The three-horned triceratops, one of the last dinosaurs to go extinct and the largest plant-eating animal of its era, used its sharp teeth to grind vegetation, and, at 12,000 pounds, it spent most of its day eating. Like sharks, it shed teeth, and rows of teeth waiting below the gumline are visible in Cliff’s giant jaw. It used its horns to charge competitors and predators, the most dangerous of which was T. rex, the largest carnivore of the day, whose bite marks have been found on some triceratops fossils. The fan-like frill surrounding its massive head provided added protection.

An unnamed German collector of contemporary art and fossils bought the bones for an undisclosed sum and then shipped the rocks, wrapped in burlap dipped in plaster of Paris, to Europe. Cliff remained in pieces until December 2007, when an Italian firm cast models of the missing bones and assembled the skeleton for display in Christie’s rotunda in March. “It was an amazing rush job,” said Lynn Baum, an exhibit planner at the science museum.

The art collector who purchased Cliff was browsing European old masters paintings at Christie’s when he spotted the dinosaur. “He was struck by the beauty of the specimen,” Fontaine said. The sale came one year after Christie’s France, in its first auction of paleontologic items, sold a Siberian mammoth for $352,000.

In North Dakota, Hoganson didn’t learn of Cliff’s existence until a week before the auction, because it had been discovered on private land. Scientists can gather important geological information about the animal’s habitat from the area where a fossil was unearthed. “That information is lost for Cliff,” Hoganson said. “It’s kind of like having an archeological pot that is taken out of context from where the pot was made.”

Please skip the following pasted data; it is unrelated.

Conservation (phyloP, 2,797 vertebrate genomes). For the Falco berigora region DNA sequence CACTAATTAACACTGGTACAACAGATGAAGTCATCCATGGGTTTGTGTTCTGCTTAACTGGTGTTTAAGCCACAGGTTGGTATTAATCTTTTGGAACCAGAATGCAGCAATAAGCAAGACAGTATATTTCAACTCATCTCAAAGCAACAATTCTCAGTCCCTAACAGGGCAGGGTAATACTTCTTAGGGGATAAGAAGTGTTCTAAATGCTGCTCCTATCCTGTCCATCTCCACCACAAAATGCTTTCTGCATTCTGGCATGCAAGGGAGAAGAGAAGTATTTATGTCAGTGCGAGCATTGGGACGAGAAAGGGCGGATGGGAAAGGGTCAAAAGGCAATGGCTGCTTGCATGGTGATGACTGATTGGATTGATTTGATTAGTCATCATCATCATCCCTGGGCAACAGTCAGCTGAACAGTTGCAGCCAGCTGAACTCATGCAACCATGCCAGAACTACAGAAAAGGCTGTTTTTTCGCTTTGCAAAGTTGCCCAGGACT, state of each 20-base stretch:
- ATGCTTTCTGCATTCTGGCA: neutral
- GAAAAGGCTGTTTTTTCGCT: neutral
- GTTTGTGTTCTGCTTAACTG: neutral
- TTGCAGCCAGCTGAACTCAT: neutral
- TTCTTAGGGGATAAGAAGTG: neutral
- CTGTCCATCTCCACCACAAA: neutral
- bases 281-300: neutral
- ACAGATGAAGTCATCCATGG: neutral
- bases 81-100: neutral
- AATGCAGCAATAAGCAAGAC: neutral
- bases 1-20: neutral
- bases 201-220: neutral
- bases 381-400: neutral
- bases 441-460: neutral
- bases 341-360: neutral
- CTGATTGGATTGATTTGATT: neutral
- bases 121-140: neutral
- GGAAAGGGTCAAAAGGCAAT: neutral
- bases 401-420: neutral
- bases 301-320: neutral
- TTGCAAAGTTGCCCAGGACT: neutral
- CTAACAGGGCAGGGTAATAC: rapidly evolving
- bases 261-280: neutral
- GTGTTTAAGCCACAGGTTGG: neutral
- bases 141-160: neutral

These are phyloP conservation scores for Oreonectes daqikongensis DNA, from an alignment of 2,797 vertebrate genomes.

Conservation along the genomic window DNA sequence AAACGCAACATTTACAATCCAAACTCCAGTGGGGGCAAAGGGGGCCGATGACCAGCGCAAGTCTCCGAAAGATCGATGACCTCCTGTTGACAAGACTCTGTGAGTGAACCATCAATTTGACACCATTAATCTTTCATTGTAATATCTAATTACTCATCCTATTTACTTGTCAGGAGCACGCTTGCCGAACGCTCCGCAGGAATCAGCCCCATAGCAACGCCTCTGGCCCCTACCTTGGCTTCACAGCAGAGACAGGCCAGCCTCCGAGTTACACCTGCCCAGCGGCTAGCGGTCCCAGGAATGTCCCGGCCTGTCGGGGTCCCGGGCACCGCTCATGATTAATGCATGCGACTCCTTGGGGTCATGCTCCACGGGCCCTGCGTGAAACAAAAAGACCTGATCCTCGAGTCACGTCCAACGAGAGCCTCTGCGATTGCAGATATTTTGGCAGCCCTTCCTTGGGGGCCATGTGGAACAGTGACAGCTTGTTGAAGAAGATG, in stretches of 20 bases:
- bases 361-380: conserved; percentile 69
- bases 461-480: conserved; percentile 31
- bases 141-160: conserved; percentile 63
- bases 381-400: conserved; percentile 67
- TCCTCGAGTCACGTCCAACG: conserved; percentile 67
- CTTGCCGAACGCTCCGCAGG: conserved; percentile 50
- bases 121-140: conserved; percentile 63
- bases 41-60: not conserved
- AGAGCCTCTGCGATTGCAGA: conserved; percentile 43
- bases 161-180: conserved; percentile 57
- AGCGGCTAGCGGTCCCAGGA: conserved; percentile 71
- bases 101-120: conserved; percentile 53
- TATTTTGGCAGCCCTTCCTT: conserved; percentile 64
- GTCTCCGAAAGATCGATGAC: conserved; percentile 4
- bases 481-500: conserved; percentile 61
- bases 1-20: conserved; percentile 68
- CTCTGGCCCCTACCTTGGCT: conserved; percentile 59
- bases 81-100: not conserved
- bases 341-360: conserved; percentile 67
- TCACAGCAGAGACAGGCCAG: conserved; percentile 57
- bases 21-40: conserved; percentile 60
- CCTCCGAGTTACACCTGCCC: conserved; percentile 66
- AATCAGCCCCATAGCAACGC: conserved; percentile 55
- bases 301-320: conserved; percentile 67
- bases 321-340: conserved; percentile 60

Cliff arrived at the museum in September, shipped by freighter in 10 crates. In October, after moving a mineral exhibit to make room for Cliff, museum staff using giant lifts began assembly. The bones were numbered, but Christie’s had forwarded no manual. “It wasn’t obvious how the shoulder blades went in,” said senior curator Carolyn Kirdahy. Establishing the curve of the spine that would have Cliff poised in perfect balance proved difficult.

“The spine kept getting higher and higher and closer to the ceiling,” Kirdahy said. “It was, ‘Is it going to fit?’ ”

It did fit. Now Cliff becomes the third nearly complete Triceratops skeleton on display in the United States, joining Kelsey at the Children’s Museum of Indianapolis and an unnamed composite of two animals found near each other at the Science Museum of Minnesota in St. Paul. A fourth, Raymond, is in Japan. The skeletons at the American Museum of Natural History in New York and the Smithsonian Museum of Natural History in Washington are each composites of several animals.

“To have one of this size is really extraordinary,” Baum said. “It’s a wonderful teachable moment, because people come in already excited about dinosaurs.”

Irene Sege can be reached at



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novembre 13, 2008 - Posted by | America Northern, Aste, Italiano (riassunto), Lang. - Italiano, Musei, Paleontology / Paleontologia | , , , , , ,